WASHINGTON — House Republicans and their allies have long argued that the House memo released Friday would demonstrate that the Trump-Russia investigation had its roots in an FBI fraud.
But the Republican memo doesn’t support that theory, even if everything alleged in it is true. (And Democrats, the FBI and the Justice Department insist that much in the memo is deeply misleading.)
Before the memo was released, House Republicans said it would show that the entire investigation by special counsel Robert Mueller was based on an improper act: a reliance by the FBI on a tainted dossier, funded by Democrats and written by a former British intelligence operative.
Judicial Watch’s Tom Fitton, a right-wing activist cited on Twitter Friday by President Donald Trump, has called the Mueller investigation the “fruit of the poison tree” that “needs to be shut down.” The poisonous-tree legal metaphor means, essentially, that if the government obtains evidence from illegal acts, it can’t use that evidence to prosecute somebody.
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But now that the memo is out, such arguments have been called deeply into question. As the memo makes clear, the Mueller investigation did not grow out of the dossier, and the memo sheds no light on what role, if any, the dossier has played in the special counsel’s inquiry.
The memo argues that the FBI misled the Foreign Intelligence Surveillance Court about the basis for its application to eavesdrop on a former Trump campaign aide, Carter Page. That surveillance began in October 2016, after the investigation was well under way. It was renewed another three times, the memo says — twice during the Trump administration. In all, a Democratic congressional source told NBC News, four separate federal judges examined the matter, under a detailed process that requires the FBI agent to say how she knows all the facts she is asserting.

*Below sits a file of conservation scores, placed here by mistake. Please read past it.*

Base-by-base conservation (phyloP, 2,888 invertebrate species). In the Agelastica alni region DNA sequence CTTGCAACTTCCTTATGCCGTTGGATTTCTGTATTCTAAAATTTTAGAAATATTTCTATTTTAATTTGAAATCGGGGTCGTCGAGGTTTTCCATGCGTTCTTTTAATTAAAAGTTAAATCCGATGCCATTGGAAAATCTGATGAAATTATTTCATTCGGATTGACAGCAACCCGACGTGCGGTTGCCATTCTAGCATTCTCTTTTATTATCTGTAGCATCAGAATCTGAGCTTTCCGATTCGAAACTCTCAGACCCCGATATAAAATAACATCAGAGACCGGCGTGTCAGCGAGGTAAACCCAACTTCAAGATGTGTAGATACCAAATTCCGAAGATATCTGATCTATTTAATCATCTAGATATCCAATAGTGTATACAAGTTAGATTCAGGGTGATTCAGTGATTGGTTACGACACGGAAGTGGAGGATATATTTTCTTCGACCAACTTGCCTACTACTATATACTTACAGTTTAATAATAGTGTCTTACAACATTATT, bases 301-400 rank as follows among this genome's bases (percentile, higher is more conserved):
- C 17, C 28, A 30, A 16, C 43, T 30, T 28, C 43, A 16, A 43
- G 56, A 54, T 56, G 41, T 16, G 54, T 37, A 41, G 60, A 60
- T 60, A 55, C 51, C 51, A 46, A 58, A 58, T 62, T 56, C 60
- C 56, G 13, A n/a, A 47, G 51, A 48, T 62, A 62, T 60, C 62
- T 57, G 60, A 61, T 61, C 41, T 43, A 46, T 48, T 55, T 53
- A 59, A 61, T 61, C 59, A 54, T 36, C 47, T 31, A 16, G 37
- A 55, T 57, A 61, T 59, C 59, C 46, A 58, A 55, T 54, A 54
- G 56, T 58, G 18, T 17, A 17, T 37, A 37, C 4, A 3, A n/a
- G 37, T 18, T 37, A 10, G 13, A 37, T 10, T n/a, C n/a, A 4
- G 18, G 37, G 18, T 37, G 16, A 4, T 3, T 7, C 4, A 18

But as the memo itself makes clear, the FBI investigation into possible Trump campaign collusion began in July 2016, and did not center on the dossier.
The memo points out that it was information about a different Trump aide, George Papadopoulos, that led the FBI to begin investigating. According to The New York Times, an Australian diplomat passed on a tip that Papadopoulos seemed to know that the Russian government had access to Democratic emails.
So the Page surveillance, whatever the problems with it, can’t fairly be called the fruit of the tree that became the sprawling Mueller investigation. In fact, it’s not clear if Page is still relevant to the current investigation.
Republicans say the FBI withheld important facts from the judges about the Page surveillance application; Democrats and the FBI say that is not true. That is an interesting dispute, but it sheds no light on the question of whether the Trump campaign colluded with Russia, or whether the president obstructed justice.
But even if the memo doesn't prove what Republicans said it would, it may still have achieved something significant for Trump and his allies. It provides grist to those people — including Trump himself — who are searching for any kind of evidence that the criminal investigation of the president is improper. It’s a formerly top-secret document that muddies up the water, vaguely suggesting that all is not well with Mueller’s probe.
It may pave the way for Trump to stop cooperating with the investigation, for example, or to decline to be interviewed by Mueller, citing bias.
"I think it’s a disgrace what’s going on in this country," Trump said in the Oval Office, just after he declassified the memo. "A lot of people should be ashamed of themselves and much worse than that."
Democrats say it is Trump and House Republicans who should be ashamed.
"The release of this memo by House Intelligence Committee Republicans and the White House, over the objections of the FBI and the Department of Justice, is reckless and demonstrates an astonishing disregard for the truth,” said Sen. Mark Warner of Virginia, the ranking Democrat on the Senate intelligence committee.